Update on General Electric’s Stock Buyback Program

In the past, I have been critical of the effectiveness of the stock buyback programs at mega-cap firms like General Electric (GE) and Bank of America (BAC). Even though I have considered both stocks to be intelligent investments these past few years, I recognized that earnings growth and P/E expansion would be the drivers of total returns, but the share repurchases couldn’t be relied upon to build wealth in the face of garish stock options to the executives of the firms.

Since General Electric sold off nearly $30 billion in GE Capital to purchasers that include Wells Fargo and The Blackstone Group, it has been engaging in a stock buyback program so enormous that it dwarfs the stock-based compensation paid to General Electric’s management.

Specifically, General Electric trailed only Apple in largest amount of dollars spent repurchasing stock during the last quarter. They repurchased $7.6 billion of their own stock last quarter, compared to only $150 during the same time in 2015. It has used up $17 billion worth of its $50 billion stock buyback commitment through 2019. GE’s earnings per share have increased by 5.6% per year since 2014 due to the buybacks.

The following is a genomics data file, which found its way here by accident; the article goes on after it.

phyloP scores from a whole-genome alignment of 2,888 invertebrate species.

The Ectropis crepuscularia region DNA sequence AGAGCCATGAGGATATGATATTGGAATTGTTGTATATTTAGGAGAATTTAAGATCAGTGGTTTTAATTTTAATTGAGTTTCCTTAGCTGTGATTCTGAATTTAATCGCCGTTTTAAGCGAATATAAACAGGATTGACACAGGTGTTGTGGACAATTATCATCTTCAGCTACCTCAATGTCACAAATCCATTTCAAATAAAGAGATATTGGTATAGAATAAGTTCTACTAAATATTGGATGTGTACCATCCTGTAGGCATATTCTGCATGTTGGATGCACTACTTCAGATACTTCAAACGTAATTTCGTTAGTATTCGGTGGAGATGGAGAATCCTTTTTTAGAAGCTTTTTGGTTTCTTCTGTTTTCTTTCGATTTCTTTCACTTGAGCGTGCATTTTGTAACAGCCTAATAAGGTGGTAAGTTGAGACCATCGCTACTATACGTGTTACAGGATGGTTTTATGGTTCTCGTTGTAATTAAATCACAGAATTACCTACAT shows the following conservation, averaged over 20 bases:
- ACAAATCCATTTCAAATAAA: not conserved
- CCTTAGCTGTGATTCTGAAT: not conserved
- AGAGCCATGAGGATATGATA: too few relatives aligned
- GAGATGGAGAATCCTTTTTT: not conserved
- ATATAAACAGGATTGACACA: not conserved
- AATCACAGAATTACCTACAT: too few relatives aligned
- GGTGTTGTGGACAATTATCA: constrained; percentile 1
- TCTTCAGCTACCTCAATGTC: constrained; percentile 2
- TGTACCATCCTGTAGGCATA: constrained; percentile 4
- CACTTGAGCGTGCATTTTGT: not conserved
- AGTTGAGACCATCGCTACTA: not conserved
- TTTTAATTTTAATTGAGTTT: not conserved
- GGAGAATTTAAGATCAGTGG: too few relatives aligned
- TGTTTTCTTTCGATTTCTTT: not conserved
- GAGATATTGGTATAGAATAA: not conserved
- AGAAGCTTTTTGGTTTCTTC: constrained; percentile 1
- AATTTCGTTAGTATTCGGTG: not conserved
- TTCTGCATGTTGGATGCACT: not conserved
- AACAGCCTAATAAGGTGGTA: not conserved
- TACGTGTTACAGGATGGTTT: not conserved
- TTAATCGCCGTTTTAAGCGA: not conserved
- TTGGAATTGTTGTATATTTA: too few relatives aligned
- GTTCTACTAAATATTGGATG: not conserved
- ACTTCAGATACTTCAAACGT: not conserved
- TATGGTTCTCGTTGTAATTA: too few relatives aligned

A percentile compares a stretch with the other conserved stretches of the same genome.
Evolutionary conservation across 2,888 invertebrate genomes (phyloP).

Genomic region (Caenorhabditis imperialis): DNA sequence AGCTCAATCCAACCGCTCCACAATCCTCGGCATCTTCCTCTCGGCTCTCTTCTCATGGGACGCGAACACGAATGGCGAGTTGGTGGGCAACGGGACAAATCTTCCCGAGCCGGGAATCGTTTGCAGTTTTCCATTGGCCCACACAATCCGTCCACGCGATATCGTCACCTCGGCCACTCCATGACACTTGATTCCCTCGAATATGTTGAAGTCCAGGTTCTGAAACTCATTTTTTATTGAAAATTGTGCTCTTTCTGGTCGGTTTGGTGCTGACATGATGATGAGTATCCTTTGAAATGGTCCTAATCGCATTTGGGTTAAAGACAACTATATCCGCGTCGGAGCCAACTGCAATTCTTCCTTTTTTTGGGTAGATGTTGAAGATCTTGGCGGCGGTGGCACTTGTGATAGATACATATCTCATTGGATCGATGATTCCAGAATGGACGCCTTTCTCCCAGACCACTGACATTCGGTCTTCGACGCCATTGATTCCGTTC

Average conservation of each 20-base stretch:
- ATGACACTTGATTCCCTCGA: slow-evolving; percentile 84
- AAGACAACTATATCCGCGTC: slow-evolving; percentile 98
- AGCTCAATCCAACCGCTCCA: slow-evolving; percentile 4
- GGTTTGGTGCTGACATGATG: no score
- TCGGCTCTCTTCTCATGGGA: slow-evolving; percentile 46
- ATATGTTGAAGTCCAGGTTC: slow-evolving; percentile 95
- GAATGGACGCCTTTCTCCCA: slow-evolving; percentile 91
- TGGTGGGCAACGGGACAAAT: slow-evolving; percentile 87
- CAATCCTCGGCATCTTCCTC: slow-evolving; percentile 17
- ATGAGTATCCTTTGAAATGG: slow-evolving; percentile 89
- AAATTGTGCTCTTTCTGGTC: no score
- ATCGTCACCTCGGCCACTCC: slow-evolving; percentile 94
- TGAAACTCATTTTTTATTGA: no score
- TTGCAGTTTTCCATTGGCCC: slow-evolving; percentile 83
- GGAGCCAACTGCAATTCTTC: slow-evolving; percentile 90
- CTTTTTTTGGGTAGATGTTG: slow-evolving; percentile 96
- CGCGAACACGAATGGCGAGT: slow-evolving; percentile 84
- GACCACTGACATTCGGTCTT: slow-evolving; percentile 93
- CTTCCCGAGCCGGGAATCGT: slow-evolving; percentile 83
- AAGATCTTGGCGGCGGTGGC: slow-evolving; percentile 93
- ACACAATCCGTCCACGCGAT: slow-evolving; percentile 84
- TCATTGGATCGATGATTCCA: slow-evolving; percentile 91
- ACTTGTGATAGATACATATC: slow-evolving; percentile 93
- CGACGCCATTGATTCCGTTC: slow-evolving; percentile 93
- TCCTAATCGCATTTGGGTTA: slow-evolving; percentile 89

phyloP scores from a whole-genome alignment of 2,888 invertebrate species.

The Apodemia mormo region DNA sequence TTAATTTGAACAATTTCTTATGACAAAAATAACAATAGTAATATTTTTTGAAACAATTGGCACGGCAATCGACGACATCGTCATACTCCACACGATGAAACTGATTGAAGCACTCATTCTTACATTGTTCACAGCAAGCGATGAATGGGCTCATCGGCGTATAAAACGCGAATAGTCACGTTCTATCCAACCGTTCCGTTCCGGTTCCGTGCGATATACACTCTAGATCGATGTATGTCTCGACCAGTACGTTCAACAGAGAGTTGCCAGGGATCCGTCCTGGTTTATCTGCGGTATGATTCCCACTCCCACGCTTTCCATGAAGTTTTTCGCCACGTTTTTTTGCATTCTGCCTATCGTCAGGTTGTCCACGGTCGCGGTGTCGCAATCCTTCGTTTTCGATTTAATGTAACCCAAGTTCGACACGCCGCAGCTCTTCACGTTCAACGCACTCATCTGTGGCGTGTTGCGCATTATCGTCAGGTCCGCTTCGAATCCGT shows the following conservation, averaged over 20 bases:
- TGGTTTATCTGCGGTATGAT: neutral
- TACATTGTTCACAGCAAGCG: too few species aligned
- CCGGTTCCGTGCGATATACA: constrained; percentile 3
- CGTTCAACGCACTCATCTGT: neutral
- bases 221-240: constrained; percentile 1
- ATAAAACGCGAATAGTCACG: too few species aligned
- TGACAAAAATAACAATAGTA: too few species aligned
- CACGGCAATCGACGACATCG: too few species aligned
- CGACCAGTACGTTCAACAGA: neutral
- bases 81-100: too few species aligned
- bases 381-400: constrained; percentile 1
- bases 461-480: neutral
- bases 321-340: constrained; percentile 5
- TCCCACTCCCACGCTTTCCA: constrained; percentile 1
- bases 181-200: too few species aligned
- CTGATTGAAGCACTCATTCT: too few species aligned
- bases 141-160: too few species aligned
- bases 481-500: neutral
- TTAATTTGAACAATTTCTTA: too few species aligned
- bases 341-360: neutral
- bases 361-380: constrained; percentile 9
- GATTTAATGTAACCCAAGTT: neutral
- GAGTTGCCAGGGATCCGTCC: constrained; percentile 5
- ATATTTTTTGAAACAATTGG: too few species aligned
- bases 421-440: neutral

At the time that General Electric started repurchasing the stock, it was valued at $24 per share. The company only had to pay 16x earnings to retire its stock. Now, the stock is at $32 per share for a valuation of 21x earnings.

It is still early, but I am continue to favor the conclusion that the sale of the financial assets at GE Capital was not in the best interests of shareholders. The financial assets have grown profits at 9% annually since 2012, and the assets that GE sold have increased in market value by almost 40% in less than a year since GE sold them. Meanwhile, the funds from the sale are now being used to repurchase stock in the 21x earnings neighborhood which makes it difficult for the diminishing share count to offset the net income lost by GE Capital’s retail and commercial portfolios.

The industrial assets remain quite strong, and are so enduring that GE shareholders can suffer a lot of abuse and still eke out fine investment results. But it will be in spite of, not because of, GE’s asset reshuffling.

The correct solution would have been for GE management to provide Gibraltar-like capitalization for GE Capital, and refuse to loosen the liquidity standards and budge below that in an effort to goose profits. Instead, it continues to be the case that the engineers and salesmen at the industrial units create the extraordinary value that ought to power double-digit wealth creation while the shareholders see their returns take modest haircuts from the latest bit of alchemy divined by the management team in Fairfield.